Kate Potter writes…
If you’ve spent much time on the Internet, there’s no doubt you’ve come across a phenomenon that’s been making its way into the mainstream: “tl;dr”.
“tl;dr”, or simply “TLDR”, stands for “too long; didn’t read”. It was first used by social media users as a “come back” of sorts when someone posted a comment, article or story that the commenter thought was literally too long. Too much information, too many words – they were basically saying “I don’t have the time for this” or “I can’t be bothered”.
I can’t tell you the frustration I got when my husband started sending “TLDR” emails in response to mine 😉
Over time, however, the meaning of TLDR has evolved, it is now also being used by writers as a proactive measure: added as a footnote to the end of their text. A one line summary of their writing, it caters to the lazy / mildly interested / time-poor of their audience. (There are millions of examples out there, but here’s one.)
So my question is, with online catering to a TLDR audience, is that the way our media-consumption is heading? Are we going to become a society of TLDRers? And how can we cater to TLDRers?
Headlines are read, first paragraphs are skimmed through, decisions are made whether or not to continue reading before the end of the third sentence. YouTube videos with 10 seconds fade-in introductions are more likely to be clicked out of than sat through. Websites with splash pages? No more. Who has time for the extra click?
I think PR professionals do it better than most. PR has always catered for a TLDR audience, even if it didn’t have a catchy name. “Describe the story in five words” was one piece of advice I was given when I first got a job in PR. “All your essential information should be in the first two sentences”, I was told. We need to be experts at capturing the attention of our audience in a split second.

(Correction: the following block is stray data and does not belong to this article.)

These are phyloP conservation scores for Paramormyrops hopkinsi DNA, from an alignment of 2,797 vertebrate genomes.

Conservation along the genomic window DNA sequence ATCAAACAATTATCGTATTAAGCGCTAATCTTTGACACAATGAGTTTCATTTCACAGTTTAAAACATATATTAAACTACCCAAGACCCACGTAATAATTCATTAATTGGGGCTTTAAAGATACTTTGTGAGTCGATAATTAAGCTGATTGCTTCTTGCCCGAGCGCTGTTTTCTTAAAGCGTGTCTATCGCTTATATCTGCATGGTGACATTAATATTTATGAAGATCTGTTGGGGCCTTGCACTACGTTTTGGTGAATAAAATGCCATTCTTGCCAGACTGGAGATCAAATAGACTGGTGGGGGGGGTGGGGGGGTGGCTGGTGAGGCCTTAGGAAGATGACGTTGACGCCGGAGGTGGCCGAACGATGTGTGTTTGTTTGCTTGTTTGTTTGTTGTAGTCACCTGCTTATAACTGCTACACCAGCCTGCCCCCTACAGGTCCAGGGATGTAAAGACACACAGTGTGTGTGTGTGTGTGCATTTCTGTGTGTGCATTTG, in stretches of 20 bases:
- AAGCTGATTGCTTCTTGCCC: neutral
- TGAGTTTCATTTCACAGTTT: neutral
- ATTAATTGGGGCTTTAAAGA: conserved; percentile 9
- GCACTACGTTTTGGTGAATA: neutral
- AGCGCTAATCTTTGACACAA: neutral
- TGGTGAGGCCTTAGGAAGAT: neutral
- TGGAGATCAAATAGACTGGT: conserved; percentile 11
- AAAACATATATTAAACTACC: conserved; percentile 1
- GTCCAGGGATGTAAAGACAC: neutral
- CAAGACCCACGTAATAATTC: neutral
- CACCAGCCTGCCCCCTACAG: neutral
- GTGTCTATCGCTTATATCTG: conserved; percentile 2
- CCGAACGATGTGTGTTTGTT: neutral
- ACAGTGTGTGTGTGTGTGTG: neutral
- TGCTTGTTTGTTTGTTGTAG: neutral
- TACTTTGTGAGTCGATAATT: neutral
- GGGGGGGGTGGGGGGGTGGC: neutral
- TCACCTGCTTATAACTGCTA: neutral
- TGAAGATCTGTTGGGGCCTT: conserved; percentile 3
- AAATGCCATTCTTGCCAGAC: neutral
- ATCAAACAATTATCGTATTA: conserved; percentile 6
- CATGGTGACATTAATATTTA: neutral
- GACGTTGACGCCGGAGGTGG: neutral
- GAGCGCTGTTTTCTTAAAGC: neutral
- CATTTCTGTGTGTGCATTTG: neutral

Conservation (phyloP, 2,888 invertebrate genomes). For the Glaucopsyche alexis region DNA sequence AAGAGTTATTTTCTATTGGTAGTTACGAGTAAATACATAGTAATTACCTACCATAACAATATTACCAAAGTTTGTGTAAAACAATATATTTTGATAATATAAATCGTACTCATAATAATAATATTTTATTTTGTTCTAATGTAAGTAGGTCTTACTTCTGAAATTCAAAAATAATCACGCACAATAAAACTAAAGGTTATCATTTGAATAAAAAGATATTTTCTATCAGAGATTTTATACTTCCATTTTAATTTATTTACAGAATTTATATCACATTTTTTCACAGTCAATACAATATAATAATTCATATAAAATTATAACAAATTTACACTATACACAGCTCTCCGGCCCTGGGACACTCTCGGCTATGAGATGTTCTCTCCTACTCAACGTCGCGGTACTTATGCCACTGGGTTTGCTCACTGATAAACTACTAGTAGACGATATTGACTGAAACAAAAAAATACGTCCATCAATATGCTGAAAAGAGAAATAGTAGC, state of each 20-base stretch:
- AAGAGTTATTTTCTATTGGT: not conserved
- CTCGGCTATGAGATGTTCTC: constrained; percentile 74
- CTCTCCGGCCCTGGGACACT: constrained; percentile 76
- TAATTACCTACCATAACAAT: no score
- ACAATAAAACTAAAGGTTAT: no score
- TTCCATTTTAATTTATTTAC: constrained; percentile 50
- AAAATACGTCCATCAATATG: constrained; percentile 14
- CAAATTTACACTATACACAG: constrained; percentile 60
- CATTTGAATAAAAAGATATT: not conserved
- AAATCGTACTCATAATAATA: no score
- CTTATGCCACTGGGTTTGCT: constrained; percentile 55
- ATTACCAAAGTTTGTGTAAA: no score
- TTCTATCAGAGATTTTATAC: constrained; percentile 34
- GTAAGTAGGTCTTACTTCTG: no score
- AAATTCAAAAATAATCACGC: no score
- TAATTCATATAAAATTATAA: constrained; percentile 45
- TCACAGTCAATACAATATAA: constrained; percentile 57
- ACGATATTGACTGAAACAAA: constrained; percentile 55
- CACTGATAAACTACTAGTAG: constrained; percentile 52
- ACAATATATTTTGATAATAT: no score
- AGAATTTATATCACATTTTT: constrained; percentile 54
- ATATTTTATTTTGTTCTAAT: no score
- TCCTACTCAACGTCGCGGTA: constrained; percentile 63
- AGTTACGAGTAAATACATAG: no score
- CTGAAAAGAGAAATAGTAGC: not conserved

We need constant reminding on this though. Here’s one article that you should definitely take the time to read through, it’s one of my favourites and I refer back to it often. A Manifesto of a Simple Scribe reminds us that “no one will ever complain because you have made something too easy to understand”. And besides, apparently simple writing makes you look smart.
“I have made this letter longer than usual, because I lack the time to make it short” — Blaise Pascal
TL;DR: Society’s attention spans are shrinking. PR professionals need to cater to this by capturing the attention of their audience quickly and keeping their writing compelling and simple.
Hughes PR is a communications and public relations consultancy with proven and extensive experience in publicity and media relations, issues management, crisis management, digital media and social media strategy and implementation, community consultation, event management, media training, publications and strategic problem solving. Find out more.